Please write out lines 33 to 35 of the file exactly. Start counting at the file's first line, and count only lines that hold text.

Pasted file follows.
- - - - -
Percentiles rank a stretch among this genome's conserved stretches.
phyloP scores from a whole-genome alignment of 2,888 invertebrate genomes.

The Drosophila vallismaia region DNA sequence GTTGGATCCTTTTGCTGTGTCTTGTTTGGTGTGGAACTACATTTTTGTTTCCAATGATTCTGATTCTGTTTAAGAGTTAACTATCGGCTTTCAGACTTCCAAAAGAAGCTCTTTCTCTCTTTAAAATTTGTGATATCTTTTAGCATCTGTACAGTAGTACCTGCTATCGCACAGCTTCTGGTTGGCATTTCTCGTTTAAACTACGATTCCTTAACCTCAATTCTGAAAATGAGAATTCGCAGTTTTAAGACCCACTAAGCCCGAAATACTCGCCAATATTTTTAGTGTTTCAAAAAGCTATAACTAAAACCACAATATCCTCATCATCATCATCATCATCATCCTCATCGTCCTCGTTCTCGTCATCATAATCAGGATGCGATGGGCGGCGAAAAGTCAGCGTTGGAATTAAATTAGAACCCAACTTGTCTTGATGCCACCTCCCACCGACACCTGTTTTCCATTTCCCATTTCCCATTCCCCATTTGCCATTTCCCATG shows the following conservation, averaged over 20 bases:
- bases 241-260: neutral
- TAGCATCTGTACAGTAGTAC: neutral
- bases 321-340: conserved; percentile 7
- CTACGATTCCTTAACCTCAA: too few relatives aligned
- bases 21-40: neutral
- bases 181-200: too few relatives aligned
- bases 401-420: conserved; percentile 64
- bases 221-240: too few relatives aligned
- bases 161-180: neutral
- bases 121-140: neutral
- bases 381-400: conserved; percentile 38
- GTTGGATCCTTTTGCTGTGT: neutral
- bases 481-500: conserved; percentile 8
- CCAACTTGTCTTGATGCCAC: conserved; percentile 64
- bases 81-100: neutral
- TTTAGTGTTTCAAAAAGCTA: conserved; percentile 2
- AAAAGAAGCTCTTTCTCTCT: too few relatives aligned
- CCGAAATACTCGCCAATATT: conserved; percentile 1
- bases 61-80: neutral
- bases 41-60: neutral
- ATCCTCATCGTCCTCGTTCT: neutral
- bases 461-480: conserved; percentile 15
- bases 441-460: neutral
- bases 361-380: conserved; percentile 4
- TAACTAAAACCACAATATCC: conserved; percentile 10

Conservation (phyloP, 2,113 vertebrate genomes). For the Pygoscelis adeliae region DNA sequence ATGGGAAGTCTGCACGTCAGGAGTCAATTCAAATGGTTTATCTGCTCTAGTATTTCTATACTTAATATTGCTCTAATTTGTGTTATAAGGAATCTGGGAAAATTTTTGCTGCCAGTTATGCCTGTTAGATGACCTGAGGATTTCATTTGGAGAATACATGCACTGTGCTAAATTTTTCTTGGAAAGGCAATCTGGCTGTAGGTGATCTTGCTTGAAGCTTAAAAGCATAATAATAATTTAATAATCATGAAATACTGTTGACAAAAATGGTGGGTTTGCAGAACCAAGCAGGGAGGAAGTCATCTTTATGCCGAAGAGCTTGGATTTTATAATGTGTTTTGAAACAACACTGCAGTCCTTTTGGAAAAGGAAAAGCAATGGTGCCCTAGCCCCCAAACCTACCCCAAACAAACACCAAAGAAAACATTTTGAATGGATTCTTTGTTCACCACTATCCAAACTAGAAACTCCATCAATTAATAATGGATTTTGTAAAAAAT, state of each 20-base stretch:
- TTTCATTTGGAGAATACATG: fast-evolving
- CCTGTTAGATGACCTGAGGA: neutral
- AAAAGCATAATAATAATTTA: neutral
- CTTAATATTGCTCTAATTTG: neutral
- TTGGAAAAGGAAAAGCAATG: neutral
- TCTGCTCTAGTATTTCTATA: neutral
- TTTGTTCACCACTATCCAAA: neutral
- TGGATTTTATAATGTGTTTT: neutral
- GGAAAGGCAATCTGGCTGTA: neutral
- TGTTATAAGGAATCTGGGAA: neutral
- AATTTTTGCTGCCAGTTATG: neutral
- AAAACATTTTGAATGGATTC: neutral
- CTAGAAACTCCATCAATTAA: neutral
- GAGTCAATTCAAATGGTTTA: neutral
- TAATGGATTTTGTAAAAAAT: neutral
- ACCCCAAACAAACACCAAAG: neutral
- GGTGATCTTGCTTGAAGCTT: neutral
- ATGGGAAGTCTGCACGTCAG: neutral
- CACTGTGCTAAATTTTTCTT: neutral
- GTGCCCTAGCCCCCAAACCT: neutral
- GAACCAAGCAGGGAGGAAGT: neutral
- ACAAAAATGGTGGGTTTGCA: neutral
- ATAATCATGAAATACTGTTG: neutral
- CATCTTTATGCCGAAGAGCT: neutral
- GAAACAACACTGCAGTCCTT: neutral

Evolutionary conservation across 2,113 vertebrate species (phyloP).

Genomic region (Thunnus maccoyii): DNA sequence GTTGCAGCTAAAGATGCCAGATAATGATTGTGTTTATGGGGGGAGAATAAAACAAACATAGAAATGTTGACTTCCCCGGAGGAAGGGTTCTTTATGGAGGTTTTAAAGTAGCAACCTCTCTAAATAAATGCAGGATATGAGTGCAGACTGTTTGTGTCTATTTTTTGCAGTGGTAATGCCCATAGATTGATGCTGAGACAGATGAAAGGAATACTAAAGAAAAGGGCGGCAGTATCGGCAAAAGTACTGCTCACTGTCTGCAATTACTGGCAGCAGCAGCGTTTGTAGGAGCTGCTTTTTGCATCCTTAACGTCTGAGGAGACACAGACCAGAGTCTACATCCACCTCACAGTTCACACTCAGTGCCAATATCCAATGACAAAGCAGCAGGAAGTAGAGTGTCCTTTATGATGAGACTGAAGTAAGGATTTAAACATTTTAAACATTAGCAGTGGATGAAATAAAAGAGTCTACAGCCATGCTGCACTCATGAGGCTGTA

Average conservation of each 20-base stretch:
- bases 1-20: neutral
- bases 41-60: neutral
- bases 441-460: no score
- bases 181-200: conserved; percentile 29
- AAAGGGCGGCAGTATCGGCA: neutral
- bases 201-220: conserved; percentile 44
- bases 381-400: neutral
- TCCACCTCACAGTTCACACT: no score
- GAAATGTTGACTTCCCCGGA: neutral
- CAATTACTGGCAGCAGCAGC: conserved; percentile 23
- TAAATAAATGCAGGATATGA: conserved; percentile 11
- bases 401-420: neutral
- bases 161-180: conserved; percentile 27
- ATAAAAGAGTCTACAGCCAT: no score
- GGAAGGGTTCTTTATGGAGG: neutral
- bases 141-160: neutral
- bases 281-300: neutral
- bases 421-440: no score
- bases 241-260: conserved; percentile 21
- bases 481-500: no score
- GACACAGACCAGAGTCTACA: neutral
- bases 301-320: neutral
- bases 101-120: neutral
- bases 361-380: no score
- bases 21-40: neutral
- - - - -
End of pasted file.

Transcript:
- CTTAATATTGCTCTAATTTG: neutral
- TTGGAAAAGGAAAAGCAATG: neutral
- TCTGCTCTAGTATTTCTATA: neutral